Graves’ disease is an autoimmune condition. In autoimmune conditions, the body’s immune system produces antibodies (usually needed to fight viral/bacterial infections) against its owntissues. In the case of Graves’ disease, these auto-antibodies bind to the thyroid, as well as sometimes to the muscle tissue that sits behind the eyes. These antibodies cause the thyroid to make excess thyroid hormone (thyroxine) which can lead to wide range of symptoms.
What are symptoms of Graves’ disease?
Thyroid hormones are responsible for our metabolism, heart function, skin & nail changes as well as bone turnover. When there is excess thyroid hormone, you can experience heart racing or palpitations, along with tremors, weight loss, frequent bowel movements, heightened anxiety and heat intolerance. Some individuals may have enlargement of the thyroid (a goiter) in which case they might notice a sensation of neck fullness. In a third of cases, individuals experience eye symptoms such as gritty/dry eyes with/without vision changes. Symptoms are usually correlated with laboratory findings and your physician may need to do additional testing to confirm the diagnosis.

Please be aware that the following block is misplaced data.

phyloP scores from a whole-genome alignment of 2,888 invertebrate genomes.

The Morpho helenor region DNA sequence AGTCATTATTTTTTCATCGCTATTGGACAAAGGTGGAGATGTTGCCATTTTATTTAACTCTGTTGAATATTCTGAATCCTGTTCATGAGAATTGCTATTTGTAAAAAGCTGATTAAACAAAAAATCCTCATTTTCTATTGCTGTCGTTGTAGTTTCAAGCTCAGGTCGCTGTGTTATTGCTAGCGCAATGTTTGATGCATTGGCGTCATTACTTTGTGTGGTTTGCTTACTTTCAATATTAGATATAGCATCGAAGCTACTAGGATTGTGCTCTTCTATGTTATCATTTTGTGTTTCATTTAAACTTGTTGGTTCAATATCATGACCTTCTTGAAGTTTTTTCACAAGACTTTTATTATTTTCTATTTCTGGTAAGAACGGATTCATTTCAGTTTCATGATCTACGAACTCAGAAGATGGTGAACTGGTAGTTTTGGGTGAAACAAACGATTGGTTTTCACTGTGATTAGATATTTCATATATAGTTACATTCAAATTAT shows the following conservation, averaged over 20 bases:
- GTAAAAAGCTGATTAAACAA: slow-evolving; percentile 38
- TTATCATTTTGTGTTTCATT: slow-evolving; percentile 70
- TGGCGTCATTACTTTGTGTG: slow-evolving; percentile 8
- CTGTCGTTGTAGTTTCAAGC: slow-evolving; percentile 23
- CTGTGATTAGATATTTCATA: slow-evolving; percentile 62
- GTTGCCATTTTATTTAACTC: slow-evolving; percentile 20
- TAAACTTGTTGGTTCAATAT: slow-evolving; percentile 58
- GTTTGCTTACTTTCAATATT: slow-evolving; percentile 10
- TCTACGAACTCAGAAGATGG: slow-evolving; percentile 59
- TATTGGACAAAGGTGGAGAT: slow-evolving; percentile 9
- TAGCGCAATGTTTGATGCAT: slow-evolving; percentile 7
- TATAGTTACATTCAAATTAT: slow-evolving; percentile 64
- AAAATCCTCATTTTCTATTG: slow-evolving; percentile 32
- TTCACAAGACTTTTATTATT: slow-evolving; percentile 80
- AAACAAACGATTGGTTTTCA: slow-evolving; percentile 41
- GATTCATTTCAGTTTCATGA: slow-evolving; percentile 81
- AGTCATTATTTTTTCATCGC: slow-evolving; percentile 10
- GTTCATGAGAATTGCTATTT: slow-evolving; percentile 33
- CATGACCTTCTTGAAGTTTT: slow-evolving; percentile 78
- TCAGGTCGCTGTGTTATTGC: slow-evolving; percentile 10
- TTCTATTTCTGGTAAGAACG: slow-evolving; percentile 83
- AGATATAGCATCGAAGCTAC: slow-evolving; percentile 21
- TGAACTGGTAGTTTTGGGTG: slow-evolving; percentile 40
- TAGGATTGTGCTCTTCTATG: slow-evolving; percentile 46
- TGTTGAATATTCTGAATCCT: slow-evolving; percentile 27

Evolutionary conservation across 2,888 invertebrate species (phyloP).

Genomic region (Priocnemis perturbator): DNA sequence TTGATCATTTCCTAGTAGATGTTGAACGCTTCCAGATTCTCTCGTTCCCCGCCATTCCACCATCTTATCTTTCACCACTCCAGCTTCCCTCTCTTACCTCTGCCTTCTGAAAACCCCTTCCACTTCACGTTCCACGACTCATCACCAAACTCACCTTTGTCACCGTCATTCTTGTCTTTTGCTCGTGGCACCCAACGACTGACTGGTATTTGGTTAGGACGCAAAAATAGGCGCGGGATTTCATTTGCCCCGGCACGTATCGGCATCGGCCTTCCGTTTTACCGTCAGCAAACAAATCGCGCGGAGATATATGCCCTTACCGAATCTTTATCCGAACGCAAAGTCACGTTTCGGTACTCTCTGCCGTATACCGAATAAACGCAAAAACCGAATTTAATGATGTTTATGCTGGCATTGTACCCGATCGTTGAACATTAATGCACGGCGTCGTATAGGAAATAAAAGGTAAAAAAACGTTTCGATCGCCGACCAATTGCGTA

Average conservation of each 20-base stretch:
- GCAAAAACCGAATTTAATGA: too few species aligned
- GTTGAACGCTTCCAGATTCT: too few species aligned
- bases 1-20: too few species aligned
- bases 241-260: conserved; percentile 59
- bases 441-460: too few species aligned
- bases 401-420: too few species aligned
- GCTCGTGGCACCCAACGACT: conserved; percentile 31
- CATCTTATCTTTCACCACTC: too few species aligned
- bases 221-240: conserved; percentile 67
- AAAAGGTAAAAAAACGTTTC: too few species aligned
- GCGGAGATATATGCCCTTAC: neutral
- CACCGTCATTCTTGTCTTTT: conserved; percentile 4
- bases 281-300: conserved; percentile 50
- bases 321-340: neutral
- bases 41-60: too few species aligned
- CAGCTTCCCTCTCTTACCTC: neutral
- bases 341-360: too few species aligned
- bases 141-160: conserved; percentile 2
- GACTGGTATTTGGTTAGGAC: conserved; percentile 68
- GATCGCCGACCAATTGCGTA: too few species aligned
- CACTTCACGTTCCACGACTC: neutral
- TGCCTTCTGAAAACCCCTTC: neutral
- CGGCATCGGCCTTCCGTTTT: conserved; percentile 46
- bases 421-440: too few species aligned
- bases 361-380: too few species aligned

How do you treat Graves’ disease?
Graves’ disease is perfectly treatable; do not be fooled by its name! The first line option is anti-thyroid medication which can halt the excess hormone production, help the Graves disease go into remission, and give the thyroid a chance to recover. Treatment usually continues over a 1-2 year period until the medication is weaned. If Graves’ disease recurs, the next options are a more definitive treatment with radioactive iodine which effectively “burns off the thyroid”. The final alternative is surgery which is safe and effective but usually reserved for cases where radioactive iodine cannot be used (pregnancy or severe eye disease).